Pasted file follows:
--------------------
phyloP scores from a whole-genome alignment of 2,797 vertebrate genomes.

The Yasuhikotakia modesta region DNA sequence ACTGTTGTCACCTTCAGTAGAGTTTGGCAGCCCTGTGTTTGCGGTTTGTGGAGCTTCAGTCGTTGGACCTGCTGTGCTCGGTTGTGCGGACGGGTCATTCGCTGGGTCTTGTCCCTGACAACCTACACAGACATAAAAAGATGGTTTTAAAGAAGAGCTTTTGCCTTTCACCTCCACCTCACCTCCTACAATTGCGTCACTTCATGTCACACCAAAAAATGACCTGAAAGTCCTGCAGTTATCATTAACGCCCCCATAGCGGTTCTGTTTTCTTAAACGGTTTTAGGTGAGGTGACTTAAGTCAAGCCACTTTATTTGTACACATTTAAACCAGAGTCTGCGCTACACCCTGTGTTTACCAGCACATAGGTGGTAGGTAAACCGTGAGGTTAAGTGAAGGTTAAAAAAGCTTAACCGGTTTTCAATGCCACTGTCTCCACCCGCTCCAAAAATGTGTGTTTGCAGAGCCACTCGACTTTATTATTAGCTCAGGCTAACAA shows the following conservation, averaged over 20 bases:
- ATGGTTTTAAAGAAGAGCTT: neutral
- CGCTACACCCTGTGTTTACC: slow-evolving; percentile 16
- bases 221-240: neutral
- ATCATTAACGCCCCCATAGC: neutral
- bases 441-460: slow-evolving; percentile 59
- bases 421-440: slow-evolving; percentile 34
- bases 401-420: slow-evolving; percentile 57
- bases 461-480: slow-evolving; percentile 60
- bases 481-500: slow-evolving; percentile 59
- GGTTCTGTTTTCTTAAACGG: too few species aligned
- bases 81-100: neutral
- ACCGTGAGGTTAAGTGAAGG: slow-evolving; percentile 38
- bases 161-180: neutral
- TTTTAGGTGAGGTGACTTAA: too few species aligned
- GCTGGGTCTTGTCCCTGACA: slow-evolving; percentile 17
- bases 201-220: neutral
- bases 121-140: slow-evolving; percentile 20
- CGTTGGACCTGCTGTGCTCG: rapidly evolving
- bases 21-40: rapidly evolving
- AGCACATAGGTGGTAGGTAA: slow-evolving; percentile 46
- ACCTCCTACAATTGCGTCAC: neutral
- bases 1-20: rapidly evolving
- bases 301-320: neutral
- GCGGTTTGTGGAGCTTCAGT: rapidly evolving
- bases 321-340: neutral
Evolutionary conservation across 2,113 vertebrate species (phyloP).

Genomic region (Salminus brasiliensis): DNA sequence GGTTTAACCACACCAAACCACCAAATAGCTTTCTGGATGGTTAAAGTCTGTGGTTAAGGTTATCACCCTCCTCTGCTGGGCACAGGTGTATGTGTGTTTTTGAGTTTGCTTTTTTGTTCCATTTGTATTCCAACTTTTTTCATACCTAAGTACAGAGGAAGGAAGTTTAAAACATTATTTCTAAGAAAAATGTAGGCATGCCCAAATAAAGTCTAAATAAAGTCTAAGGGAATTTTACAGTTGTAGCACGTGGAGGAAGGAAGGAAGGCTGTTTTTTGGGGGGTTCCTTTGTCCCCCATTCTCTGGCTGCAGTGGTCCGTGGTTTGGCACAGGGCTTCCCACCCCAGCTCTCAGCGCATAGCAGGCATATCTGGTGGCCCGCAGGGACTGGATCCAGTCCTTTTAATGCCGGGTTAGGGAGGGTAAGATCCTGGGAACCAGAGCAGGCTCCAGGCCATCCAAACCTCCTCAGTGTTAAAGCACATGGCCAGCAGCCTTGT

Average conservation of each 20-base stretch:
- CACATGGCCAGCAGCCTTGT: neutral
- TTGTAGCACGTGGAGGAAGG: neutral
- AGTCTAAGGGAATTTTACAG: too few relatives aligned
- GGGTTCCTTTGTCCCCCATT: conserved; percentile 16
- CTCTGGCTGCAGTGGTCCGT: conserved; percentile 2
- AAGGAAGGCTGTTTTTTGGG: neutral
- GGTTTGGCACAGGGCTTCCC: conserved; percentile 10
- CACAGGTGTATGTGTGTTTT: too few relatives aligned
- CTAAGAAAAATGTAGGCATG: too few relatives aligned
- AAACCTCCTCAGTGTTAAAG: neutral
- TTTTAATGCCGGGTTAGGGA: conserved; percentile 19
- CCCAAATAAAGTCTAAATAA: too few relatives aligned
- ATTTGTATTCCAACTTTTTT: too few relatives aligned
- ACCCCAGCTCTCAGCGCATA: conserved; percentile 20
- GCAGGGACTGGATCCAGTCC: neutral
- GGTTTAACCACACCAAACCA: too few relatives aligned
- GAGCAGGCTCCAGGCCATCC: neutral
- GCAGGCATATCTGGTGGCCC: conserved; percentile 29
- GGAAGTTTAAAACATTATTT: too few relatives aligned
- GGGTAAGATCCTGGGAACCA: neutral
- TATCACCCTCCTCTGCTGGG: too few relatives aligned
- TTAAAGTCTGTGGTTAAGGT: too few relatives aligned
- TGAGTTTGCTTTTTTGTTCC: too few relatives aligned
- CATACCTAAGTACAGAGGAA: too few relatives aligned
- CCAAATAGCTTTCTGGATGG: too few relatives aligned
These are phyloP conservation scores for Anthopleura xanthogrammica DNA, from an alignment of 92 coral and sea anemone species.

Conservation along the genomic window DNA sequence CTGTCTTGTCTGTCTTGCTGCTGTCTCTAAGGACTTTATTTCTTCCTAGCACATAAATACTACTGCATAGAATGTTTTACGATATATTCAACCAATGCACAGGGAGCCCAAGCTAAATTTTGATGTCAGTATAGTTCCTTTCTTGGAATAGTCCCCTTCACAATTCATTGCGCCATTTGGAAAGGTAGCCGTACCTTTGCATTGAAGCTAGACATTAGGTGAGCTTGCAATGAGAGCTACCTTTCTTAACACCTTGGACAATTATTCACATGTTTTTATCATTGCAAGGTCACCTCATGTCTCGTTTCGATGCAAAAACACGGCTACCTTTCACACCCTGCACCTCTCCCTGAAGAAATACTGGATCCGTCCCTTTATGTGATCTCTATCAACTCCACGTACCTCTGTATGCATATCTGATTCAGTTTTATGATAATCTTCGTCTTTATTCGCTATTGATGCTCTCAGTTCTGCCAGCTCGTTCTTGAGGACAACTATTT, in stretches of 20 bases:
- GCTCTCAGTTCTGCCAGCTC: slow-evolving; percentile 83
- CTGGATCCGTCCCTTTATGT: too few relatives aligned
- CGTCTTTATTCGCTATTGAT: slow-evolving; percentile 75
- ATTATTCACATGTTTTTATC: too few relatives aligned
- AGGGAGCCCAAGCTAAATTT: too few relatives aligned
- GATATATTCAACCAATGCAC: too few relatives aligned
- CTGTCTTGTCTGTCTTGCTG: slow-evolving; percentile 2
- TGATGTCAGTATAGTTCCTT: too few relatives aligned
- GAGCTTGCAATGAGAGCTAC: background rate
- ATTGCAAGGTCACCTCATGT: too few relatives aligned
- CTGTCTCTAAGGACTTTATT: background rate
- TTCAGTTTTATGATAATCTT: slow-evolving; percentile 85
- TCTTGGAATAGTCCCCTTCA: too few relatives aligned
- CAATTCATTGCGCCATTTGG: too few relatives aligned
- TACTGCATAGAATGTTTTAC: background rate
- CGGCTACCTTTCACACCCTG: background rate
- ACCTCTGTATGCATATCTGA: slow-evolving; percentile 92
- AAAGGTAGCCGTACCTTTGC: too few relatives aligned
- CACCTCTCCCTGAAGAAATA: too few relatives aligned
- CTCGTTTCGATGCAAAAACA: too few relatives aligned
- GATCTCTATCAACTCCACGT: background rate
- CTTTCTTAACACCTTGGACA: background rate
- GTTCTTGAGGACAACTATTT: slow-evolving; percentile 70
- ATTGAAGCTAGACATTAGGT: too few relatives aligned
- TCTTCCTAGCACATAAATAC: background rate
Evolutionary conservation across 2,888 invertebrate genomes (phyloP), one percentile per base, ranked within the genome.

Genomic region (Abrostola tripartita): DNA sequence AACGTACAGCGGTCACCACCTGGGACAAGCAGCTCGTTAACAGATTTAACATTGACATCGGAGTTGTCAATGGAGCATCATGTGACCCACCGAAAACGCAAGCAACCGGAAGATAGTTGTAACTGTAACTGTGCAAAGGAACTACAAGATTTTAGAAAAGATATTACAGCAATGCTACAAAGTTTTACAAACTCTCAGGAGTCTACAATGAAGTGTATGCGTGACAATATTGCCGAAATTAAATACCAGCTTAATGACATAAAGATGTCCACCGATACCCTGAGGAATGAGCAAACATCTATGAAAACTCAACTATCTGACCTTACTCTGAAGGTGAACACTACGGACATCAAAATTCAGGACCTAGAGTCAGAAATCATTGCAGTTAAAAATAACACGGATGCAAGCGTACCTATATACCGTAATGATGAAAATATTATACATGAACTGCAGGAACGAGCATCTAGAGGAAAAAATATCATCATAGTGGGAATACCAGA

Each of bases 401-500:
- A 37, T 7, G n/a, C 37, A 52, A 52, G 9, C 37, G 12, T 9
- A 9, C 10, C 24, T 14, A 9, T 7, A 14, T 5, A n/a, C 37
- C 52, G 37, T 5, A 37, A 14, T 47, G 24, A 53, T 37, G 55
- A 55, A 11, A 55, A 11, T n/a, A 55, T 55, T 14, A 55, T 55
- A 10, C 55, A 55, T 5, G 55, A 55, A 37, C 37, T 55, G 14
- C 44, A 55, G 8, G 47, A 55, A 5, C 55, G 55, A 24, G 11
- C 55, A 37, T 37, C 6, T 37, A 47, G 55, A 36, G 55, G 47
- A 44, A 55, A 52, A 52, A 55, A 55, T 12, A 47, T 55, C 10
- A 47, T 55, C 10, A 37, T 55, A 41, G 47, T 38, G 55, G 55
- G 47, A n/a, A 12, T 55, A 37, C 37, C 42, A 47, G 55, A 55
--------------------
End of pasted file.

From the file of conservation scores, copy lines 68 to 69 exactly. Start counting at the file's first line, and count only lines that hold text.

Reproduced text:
- CTGTCTCTAAGGACTTTATT: background rate
- TTCAGTTTTATGATAATCTT: slow-evolving; percentile 85